“There she was my new best friend
High heels in her hands, swayin’ in the wind
While she starts to cry, mascara runnin’ down her little Bambi eyes:
‘Lana, how I hate those guys.’
This is what makes us girls
We all look for heaven and we put our love first
Somethin’ that we’d die for, it’s our curse
Don’t cry about it, don’t cry about it
This is what makes us girls
We don’t stick together ’cause we put our love first
Don’t cry about him, don’t cry about him
It’s all gonna happen”
– Lana Del Rey, This is What Makes Us Girls
It’s really hard being a woman. Not only are there a million eyes on us at all times, but our eyes are always on ourselves. I have a strange secret: I hate looking in the mirror. Mark redid our large bathroom and built me a shower with different jets and lights installed with a dimmer. The dimmer is what I use 99% of the time. The only time I turn on the bright light is when I’m putting on my makeup and have to really see what I’m doing. This is why I had a mini nervous breakdown this morning while getting ready for my personal photo shoot with Michael Ash today.
We’ve already discussed how I fear being in front of the camera, how I fear people even looking at me, how I fear the hugeness that is my thighs. Or rather, MY skewed perception of my CURVY thighs. Today I broke through a wall, like falling in love, “slowly, then all at once.”
I had another photo shoot booked with Michael in San Francisco today, and this time there was no Mark for me to hide behind or crawl inside of. You’ll see in our photos that I often hang on to him, that I nestle into him like a baby bird, hiding from the world. It’s easier with him there because I can do that, and because he is my constant drip of courage. (I’m aquaphobic, but I can snorkel if Mark is next to me.)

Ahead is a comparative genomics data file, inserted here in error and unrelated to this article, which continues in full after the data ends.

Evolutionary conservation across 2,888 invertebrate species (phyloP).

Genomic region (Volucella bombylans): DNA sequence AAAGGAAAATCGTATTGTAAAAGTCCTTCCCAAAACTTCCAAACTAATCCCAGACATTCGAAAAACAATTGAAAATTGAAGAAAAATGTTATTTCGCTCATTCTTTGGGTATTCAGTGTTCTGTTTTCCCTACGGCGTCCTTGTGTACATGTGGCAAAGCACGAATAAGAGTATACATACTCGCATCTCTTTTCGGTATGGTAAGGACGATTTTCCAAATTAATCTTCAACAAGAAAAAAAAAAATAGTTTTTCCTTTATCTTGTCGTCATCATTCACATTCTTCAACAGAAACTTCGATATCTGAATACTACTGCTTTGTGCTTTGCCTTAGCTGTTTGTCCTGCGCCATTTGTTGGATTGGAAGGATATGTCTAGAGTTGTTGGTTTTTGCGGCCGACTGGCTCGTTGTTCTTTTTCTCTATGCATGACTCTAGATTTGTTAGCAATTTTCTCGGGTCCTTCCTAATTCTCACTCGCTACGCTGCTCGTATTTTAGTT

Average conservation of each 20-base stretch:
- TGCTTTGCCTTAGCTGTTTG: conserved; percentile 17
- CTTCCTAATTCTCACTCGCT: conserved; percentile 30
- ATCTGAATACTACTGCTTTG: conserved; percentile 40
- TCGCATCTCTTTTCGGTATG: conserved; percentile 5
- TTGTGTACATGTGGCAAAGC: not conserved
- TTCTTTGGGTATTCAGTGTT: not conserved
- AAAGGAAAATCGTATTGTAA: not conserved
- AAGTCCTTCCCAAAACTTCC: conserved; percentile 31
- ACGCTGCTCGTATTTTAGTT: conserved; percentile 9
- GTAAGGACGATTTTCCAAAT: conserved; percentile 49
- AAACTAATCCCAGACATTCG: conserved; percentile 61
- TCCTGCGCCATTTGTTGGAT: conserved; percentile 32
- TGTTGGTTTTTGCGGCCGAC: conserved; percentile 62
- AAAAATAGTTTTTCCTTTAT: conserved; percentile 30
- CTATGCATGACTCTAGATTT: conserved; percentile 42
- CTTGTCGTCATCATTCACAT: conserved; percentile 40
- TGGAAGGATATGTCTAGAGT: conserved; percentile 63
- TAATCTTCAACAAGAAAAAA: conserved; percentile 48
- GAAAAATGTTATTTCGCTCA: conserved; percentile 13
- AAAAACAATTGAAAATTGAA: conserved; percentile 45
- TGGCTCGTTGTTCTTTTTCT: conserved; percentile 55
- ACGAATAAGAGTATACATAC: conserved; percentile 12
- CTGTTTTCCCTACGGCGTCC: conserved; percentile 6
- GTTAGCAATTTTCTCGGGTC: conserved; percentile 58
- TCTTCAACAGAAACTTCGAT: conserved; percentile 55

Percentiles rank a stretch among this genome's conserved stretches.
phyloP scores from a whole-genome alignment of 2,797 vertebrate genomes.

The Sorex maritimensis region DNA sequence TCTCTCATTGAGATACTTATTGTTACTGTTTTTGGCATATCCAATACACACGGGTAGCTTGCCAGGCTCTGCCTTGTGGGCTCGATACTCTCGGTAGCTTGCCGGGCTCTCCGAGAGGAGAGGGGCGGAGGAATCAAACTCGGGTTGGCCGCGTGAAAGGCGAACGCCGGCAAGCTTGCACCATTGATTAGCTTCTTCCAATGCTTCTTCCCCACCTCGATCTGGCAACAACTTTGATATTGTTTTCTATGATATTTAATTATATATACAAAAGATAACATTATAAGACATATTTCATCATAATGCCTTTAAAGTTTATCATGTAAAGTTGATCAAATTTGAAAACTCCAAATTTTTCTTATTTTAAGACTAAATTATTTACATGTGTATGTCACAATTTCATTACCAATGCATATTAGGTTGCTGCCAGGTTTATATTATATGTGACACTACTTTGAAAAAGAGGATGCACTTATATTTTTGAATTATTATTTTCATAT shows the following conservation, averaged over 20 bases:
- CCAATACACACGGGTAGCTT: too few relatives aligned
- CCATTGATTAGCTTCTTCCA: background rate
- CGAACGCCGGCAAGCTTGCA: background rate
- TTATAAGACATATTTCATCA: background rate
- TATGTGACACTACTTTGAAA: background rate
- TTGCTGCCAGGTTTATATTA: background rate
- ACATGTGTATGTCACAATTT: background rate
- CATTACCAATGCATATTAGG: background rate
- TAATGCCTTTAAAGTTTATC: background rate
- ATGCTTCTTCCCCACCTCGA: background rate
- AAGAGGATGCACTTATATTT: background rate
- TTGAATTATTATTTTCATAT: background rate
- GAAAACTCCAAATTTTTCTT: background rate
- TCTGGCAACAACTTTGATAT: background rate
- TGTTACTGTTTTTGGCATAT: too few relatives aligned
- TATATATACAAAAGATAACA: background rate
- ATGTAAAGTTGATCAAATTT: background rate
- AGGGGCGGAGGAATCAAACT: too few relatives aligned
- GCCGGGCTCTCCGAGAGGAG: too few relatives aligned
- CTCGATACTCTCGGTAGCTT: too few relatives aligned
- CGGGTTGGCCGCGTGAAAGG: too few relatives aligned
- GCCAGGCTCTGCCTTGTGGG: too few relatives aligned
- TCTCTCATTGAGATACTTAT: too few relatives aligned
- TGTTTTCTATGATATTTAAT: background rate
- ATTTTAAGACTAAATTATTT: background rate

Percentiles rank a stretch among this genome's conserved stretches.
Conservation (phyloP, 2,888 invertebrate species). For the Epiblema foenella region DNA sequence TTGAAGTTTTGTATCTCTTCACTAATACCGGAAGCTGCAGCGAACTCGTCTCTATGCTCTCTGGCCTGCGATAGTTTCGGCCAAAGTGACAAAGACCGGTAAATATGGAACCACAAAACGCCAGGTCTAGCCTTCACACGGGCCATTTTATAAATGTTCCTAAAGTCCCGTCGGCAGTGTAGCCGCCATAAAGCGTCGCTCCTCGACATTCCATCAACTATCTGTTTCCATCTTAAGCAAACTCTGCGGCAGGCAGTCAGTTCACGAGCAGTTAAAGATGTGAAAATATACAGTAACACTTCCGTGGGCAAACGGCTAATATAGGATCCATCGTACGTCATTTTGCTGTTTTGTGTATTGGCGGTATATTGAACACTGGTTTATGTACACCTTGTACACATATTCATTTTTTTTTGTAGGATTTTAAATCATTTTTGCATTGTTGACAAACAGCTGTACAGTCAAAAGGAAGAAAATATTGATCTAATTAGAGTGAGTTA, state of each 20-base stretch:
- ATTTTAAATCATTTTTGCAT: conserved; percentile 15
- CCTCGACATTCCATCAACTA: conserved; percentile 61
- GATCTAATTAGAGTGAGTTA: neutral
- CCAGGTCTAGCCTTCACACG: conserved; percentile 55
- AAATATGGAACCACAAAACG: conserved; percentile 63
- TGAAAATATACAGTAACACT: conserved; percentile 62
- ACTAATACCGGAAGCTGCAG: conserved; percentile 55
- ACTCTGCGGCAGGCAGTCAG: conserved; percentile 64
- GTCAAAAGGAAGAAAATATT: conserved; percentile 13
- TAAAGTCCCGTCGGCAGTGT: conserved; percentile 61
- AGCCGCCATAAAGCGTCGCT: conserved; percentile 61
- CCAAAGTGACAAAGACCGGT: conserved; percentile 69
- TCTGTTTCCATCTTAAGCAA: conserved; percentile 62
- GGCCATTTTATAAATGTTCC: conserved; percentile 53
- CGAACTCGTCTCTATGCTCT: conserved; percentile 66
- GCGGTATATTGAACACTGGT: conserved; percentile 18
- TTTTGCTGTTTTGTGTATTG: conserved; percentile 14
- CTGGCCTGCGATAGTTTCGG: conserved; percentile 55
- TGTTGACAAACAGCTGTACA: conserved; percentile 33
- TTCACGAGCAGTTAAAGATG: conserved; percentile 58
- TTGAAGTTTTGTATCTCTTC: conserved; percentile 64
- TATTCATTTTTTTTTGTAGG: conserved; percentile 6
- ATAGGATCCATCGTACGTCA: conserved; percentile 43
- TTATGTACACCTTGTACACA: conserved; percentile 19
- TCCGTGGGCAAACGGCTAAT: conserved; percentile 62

This time it was going to be just me in front of the camera. I barely slept (of course), and I was freaking out from the insomnia bloat, sucking down hot lemon juice, doing makeup and trying not to cry, redoing the eyeliner again and again, thinking, “Is it even? This side is a little longer… No wait… MOVE ON IT’S JUST EYELINER FOR GOD’S SAKE!” I had to look at myself. I had no choice. This wasn’t dinner with my girlfriends or shopping in the city. This was beauty shots of me, close up shots of my face, far off shots of my whole body. I needed attention to detail. But I was scrutinizing every little thing.
I texted Michael when I was close to leaving, 45 minutes late (I’m a horrible client), and said that I was sorry, but I had a mini nervous breakdown while getting ready. He assured me he understood and everything was going to be fine. He knows about my eating disorder and my fear of the camera, having just photographed us earlier this week. He is incredibly kind and professional, and generally chill, which makes things easier.
When I arrived at the space we’d rented, I said, “Is it HOT in here?”
“No, it’s freezing, actually. It’s your nerves.”
When I was changed into my fancy outfit I came out of the bathroom and saw myself in a huge wall mirror and said, “Oh God… I don’t like looking at myself.”
“Don’t,” he said. “Don’t look at yourself.”